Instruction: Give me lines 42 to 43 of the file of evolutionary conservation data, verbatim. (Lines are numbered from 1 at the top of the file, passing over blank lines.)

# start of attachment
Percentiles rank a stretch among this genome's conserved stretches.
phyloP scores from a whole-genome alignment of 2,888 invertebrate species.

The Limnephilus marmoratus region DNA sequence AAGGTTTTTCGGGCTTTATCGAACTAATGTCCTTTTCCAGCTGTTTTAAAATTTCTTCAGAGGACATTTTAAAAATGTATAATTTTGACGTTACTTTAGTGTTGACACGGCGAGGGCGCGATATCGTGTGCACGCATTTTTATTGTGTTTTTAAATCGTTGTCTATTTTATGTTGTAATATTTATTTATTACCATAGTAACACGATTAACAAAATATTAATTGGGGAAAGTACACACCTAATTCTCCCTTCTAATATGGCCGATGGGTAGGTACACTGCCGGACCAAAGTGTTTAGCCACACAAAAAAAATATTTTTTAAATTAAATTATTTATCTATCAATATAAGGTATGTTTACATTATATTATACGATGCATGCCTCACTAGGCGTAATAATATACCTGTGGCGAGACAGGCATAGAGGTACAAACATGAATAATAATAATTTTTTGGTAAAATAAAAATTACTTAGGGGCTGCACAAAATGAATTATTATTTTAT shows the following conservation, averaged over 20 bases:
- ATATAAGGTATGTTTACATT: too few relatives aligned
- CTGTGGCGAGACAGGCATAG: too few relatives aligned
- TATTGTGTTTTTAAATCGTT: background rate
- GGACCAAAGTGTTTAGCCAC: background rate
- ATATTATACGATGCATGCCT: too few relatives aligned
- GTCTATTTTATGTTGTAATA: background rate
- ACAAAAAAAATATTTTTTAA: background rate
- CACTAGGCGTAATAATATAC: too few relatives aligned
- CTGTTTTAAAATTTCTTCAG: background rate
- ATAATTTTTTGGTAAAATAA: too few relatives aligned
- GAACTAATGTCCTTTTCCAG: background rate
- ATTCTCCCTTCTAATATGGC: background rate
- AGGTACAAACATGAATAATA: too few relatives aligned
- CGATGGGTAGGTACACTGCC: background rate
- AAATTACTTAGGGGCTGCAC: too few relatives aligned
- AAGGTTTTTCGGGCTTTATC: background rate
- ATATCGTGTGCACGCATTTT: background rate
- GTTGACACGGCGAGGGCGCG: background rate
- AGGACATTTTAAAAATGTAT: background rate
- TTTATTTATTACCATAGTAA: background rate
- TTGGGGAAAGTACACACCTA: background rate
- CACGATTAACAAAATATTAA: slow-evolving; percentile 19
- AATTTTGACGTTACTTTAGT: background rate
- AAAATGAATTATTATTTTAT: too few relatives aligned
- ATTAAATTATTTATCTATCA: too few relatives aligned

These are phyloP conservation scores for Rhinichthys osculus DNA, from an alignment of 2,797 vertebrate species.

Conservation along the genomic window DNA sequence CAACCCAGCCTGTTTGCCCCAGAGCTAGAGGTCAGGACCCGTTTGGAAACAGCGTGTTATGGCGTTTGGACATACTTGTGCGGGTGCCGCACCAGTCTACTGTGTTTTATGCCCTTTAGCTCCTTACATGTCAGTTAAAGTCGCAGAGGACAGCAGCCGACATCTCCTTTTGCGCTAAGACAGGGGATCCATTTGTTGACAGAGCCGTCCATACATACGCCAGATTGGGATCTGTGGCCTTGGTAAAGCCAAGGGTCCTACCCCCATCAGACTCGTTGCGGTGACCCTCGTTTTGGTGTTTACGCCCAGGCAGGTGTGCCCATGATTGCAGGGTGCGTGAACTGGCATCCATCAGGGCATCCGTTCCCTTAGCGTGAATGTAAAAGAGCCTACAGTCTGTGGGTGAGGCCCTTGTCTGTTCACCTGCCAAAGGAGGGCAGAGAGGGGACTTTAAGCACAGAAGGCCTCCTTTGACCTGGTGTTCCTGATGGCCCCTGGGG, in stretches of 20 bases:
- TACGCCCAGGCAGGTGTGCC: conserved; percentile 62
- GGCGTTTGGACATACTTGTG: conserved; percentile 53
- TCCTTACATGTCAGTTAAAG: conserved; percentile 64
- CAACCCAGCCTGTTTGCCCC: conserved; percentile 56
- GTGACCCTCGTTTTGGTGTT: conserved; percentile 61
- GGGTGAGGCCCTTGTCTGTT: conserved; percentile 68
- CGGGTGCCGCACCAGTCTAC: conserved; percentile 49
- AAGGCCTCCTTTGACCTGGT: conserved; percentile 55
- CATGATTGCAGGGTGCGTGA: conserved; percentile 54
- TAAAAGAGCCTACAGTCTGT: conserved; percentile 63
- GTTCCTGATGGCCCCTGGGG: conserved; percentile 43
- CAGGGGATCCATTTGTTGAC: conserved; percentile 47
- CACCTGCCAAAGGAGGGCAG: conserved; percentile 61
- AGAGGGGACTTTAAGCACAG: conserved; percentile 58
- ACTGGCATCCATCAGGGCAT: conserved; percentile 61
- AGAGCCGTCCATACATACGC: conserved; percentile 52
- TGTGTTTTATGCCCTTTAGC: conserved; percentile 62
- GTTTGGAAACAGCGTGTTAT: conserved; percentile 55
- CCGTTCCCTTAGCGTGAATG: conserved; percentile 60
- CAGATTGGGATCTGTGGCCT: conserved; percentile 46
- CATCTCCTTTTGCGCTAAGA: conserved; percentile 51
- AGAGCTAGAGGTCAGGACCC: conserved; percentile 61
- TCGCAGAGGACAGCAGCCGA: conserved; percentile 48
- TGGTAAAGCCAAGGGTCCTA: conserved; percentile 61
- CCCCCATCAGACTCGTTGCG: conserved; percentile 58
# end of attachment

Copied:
- CAGGGGATCCATTTGTTGAC: conserved; percentile 47
- CACCTGCCAAAGGAGGGCAG: conserved; percentile 61